On November 15, 2021, local chocolatier Theo & Philo shared the news on their social media pages that a fire had broken out in the basement of the building where their production was taking place. As of their posting, they foresee that due to smoke damage, they will need to dispose of large batches of chocolate, impacting their holiday commitments.
In a recent episode of “What’s AP? Araling Panlipunan Rebooted,” hosts Sab Schnabel and Ceej Tantengco examine the role of cacao in our history and culture, and why we should support our local chocolate and chocolatiers.
In the 17th century, the first cacao beans were brought to the Philippines through the Manila-Acapulco galleon trade. It worked because the Philippines’ climate is similar to that of Mexico.
“Cacao trees can grow all over the Philippines, and so chocolate is part of the food culture of different provinces,” says historian and “What’s AP?” co-host, Sab Schnabel.
During the colonial period, the Philippines became a supplier of cacao to Spain and its empire. However, we were seen as a supplier of the raw materials, rather than chocolate connoisseurs and manufacturers.
And so despite cacao finding a natural home in Philippine soil, many people today tend to reach for foreign brands, ranging from American candy bars, to Belgian or Swiss chocolates. But Pinoy chocolatiers are trying to change that—and help the Philippines take its place in the world of chocolate.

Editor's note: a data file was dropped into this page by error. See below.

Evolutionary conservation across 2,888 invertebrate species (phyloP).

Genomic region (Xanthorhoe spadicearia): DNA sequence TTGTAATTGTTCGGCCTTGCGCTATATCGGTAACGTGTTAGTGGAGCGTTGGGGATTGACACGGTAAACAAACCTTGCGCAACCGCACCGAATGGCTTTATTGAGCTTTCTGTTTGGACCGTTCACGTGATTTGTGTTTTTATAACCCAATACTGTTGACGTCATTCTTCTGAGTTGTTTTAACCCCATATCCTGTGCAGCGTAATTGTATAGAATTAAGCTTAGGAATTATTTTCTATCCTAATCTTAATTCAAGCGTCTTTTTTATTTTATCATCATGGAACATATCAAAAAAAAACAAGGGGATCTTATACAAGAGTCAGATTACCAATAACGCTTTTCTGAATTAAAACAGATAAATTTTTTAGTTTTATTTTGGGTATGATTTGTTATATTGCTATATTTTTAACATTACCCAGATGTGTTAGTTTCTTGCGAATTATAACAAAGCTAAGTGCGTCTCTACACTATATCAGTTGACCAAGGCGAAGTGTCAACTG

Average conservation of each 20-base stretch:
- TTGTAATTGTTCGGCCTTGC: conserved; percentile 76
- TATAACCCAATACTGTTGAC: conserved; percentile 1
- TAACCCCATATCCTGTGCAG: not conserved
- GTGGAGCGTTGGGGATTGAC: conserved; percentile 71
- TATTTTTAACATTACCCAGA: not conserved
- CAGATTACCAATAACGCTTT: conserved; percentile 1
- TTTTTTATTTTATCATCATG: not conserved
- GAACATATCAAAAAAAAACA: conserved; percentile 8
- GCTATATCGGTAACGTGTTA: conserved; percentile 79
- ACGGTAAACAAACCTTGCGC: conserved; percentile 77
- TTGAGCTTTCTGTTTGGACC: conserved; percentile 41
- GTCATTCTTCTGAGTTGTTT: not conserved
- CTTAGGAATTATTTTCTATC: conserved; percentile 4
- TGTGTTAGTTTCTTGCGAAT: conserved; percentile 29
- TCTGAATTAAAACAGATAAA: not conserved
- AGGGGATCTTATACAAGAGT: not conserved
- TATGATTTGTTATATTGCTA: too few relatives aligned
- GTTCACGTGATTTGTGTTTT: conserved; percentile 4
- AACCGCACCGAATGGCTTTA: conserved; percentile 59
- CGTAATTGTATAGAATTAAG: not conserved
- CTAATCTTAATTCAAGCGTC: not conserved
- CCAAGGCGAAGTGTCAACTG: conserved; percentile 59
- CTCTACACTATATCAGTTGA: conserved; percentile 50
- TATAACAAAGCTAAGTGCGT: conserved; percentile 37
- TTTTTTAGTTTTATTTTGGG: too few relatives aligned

Philo Chua, the founder of Theo & Philo, began in 2007 with a dream of making bean-to-bar Filipino chocolate. Chua began by making 44% milk and 70% dark chocolate bars, focused on getting high-quality, Filipino versions of the classics. But soon, the chocolatier became more adventurous.
“Dark chocolate with orange is a very European flavor…so that was when we decided to use calamansi,” he says. It was followed by a Pinoy twist on rice krispies chocolate: pili nut and pinipig, and from there the flavors only got more Pinoy.
By using local ingredients and creating surprising, yet delightful flavor combinations with chocolate like adobo, green mango and salt, turon, and more, Theo & Philo are reclaiming our ties with chocolate. And it’s not just them. Other local brands like Auro, 1919 Chocolate, Malagos, and more are all innovating and building a vibrant chocolate scene in the Philippines.
Their commitment to bringing Filipino flavors into the spotlight and their journey in doing so teaches us to love what is sariling atin—because our chocolate is just as rich as our heritage.
“Local artisanal companies put a lot of effort into quality and unique flavors,” says “What’s AP?” co-host Ceej Tantengco. “It translates to higher prices [compared to mass-produced chocolate], but it makes for a more sustainable industry long-term and helps keep quality high. And it just feels right for our cacao farmers and chocolate companies to get the recognition, because deserve naman talaga. They earned it.”
This holiday season, consider gifting your loved ones with Filipino chocolates. That way, you’re not just supporting the local industry, you’re also giving them the gift of our delicious heritage.
“Give Filipino chocolates a chance,” says Chua. “By supporting local chocolate makers or local companies, they’re really helping make a better community for us all around, Let’s not think of (Filipino chocolate) as ‘ganun lang,’ let’s look at them in a different way—that they’re something great.”
“What’s AP? Araling Panlipunan Rebooted” is the podcast that looks at Philippine history with fresh eyes. Get it on Spotify, Apple Podcasts, or wherever you listen. Keep an eye out on Theo & Philo’s Facebook page to find out how you can support them this holiday season and as they recover.
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